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Rosetta swingby may help solve cosmic mystery
Posted: November 12, 2009

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Tomorrow ESA's comet chaser spacecraft Rosetta will swing by the Earth for a critical gravity assist, but mission controllers will also be looking out for a curious change in orbital speed that may help unravel a long-standing mystery.

For nearly thirty years mission controllers at ESA and NASA have noticed that their spacecraft sometimes experience a strange variation in the amount of energy they exchange with Earth as they flyby on gravity assist maneuvers, manifesting as minute differences in speed gained or lost compared with the amount predicted by the fundamental laws of physics.

As Rosetta swings by the Earth tomorrow, missions controllers will be looking out for any unexpected changes in its speed. Image: ESA/C. Carreau.

The theory-defying spacecraft include NASA's Galileo mission to Jupiter, which experienced an increase of 3.9 millimetres per second when it swung by the Earth in December 1990, to a 13 millimetre per second boost experienced by NEAR in January 1998. On the other extreme, Cassini experienced a slowdown when it swung by the Earth in 1999. Curiously, other spacecraft have suffered insignificant variations.

Rosetta has already slingshotted around the Earth twice. In 2005 it sped up by 1.8 millimetres per second, but in 2007 showed no variation.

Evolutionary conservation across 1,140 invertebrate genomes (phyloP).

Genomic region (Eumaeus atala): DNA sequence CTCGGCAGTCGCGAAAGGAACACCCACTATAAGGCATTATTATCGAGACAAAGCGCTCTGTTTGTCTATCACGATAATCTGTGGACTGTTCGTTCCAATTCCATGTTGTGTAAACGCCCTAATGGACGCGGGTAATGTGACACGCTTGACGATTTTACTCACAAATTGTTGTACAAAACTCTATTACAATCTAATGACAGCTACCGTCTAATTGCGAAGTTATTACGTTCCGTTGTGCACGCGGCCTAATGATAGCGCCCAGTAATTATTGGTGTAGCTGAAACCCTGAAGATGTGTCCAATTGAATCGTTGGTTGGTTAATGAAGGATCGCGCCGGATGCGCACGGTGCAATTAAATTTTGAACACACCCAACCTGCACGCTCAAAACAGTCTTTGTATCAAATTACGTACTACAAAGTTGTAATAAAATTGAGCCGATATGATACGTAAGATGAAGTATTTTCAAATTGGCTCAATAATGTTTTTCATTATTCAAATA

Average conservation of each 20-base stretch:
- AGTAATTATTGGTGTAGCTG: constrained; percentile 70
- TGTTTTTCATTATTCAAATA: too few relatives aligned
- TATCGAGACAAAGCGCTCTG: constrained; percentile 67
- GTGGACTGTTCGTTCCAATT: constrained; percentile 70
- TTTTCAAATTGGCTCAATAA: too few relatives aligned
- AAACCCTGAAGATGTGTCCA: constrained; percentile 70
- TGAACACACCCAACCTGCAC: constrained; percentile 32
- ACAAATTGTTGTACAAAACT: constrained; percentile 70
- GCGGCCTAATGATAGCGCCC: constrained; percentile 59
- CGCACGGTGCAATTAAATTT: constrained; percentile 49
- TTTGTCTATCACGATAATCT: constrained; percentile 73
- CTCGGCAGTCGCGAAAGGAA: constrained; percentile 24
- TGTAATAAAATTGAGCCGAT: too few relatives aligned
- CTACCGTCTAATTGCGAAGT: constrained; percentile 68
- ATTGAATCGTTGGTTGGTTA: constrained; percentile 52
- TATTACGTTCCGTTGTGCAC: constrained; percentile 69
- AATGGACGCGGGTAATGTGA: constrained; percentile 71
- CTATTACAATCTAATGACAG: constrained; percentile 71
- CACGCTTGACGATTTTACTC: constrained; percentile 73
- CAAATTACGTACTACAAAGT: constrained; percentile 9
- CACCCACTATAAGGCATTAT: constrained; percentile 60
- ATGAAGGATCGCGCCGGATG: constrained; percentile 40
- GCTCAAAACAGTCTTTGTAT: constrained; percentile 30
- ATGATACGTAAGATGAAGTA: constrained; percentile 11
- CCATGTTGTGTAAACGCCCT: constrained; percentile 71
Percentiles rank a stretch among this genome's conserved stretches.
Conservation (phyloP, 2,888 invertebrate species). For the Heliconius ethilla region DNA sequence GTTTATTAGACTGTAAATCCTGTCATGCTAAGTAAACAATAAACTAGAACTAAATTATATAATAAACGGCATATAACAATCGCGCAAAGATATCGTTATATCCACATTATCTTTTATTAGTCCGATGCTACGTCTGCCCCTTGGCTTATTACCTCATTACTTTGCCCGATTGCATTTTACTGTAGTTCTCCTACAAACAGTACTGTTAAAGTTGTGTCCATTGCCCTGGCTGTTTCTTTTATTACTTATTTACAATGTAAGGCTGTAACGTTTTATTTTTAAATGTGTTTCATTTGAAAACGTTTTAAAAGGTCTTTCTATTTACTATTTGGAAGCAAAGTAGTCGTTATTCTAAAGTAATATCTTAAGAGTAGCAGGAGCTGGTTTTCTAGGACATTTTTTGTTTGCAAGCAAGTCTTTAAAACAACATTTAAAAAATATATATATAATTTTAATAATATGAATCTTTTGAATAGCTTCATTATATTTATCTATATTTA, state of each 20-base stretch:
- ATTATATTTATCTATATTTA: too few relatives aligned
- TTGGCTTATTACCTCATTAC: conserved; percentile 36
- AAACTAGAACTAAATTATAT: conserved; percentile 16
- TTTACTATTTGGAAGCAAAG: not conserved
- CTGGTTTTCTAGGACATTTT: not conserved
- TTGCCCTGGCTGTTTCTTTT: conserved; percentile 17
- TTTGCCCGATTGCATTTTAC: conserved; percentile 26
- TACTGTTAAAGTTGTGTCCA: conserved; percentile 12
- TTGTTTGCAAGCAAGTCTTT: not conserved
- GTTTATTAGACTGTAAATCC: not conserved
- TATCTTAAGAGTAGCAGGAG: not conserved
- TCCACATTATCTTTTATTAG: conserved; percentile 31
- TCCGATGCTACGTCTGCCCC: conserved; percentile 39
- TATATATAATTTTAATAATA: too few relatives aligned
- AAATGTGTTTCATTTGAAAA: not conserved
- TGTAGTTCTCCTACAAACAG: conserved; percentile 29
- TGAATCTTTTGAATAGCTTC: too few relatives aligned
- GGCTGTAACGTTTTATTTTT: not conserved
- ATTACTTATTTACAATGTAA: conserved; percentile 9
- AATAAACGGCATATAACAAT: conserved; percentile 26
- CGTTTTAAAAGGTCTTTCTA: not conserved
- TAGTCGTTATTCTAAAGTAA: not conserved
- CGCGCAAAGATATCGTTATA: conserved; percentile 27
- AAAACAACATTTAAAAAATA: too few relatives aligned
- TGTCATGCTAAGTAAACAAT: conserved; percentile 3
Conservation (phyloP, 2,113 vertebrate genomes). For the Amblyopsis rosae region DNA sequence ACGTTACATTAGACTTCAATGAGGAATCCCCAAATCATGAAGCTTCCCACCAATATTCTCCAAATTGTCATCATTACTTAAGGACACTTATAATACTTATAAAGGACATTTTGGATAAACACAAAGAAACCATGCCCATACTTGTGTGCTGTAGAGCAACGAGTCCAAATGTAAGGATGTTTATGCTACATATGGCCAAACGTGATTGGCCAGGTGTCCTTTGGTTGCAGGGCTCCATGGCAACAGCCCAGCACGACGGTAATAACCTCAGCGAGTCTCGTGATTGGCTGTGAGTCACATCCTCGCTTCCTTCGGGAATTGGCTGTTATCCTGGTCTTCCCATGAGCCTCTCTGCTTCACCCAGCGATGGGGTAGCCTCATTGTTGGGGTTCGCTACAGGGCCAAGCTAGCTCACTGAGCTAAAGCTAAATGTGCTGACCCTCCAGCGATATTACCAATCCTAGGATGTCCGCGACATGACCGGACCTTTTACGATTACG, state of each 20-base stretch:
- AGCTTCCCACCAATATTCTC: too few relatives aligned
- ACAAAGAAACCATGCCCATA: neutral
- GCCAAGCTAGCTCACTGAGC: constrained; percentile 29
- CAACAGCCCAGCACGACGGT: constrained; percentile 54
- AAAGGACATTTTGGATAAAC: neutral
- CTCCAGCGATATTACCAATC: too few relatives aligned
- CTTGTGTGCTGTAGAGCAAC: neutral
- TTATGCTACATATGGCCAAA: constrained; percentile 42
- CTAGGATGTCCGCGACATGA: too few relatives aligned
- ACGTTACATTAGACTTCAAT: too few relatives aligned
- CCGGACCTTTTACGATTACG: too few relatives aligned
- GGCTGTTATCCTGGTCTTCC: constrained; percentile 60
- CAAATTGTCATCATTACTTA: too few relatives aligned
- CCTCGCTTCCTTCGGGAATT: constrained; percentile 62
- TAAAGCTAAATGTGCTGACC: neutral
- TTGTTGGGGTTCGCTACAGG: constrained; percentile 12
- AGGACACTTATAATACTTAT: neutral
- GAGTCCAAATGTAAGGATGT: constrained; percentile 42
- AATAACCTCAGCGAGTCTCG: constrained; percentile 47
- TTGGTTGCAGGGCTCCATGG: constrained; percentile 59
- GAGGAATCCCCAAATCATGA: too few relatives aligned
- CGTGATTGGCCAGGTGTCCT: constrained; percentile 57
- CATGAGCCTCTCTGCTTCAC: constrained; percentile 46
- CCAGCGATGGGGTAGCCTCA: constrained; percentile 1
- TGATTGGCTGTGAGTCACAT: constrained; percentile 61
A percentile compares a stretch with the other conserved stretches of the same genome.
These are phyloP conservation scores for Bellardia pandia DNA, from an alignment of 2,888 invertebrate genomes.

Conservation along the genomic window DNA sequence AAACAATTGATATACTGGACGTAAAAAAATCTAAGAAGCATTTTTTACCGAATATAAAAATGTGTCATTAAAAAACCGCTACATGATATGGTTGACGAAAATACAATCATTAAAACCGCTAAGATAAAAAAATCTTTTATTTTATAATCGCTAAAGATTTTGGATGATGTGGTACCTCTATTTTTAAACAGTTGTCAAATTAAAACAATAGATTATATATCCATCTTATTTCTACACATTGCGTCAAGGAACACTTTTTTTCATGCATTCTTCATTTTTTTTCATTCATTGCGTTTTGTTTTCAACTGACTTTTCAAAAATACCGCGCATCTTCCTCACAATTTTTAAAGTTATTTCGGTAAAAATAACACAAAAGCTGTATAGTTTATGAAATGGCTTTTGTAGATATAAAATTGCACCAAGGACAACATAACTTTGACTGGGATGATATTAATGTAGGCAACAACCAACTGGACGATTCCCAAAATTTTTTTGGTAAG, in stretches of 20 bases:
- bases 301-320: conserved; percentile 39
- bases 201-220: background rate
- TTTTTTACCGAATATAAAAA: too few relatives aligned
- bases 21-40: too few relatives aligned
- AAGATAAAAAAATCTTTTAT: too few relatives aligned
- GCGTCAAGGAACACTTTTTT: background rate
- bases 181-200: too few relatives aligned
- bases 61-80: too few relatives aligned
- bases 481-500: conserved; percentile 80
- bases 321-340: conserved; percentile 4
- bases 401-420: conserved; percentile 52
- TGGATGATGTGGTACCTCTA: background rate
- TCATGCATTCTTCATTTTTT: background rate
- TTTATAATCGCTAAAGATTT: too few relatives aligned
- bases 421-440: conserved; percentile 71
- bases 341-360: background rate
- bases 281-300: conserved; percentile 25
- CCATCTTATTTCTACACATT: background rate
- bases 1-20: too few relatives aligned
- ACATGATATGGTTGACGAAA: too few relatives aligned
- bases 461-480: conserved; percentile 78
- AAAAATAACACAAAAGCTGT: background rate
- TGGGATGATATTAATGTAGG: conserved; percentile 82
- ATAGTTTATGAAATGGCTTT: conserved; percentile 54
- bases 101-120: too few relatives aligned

"It's a mystery as to what is happening with these gravity events," says Rosetta flight dynamic specialist Trevor Morley. Possible causes include tidal effects peculiar to the near-Earth environment, atmospheric drag, or the pressure of radiation emitted or reflected by the Earth. Extreme possibilities go so far to suggest that dark matter, dark energy or previously unseen variations in General Relativity may be to blame. A further exotic suggestion is that Earth's rotation is somehow distorting space-time more than expected, although there is no explanation of how this could happen.

An artistŐs impression of the Philae lander at work on the nucleus of Comet 67P/Churyumov-Gerasimenko. While Rosetta studies the comet from close orbit, Philae will obtain measurements from the nucleus surface. Image: ESA/AOES Medialab.

Similarly, the Pioneer spacecraft have both experienced an unexpected acceleration directed toward the Sun as they travel on trajectories that will eventually take them into interstellar space.

Spacecraft speed errors, software bugs, calculation errors, tracking uncertainties and more, have all been eliminated.

As Rosetta closes in on the Earth on 13 November the mission control team will be watching closely. "We are using as many ground stations as are available to maximise the amount of swingby data we record, says Morely. "The more data we get, the better the chance that we may eventually come up with an answer. As it stands now, no one knows what's behind this - it really is a mystery."

Rosetta, comprising an orbiter and a lander, will be the first spacecraft to undertake long-term exploration of a comet. Launched in 2004, it will reach comet 67P/Churyumov-Gerasimenko in 2014, studying it for around two years as it careers towards the Sun.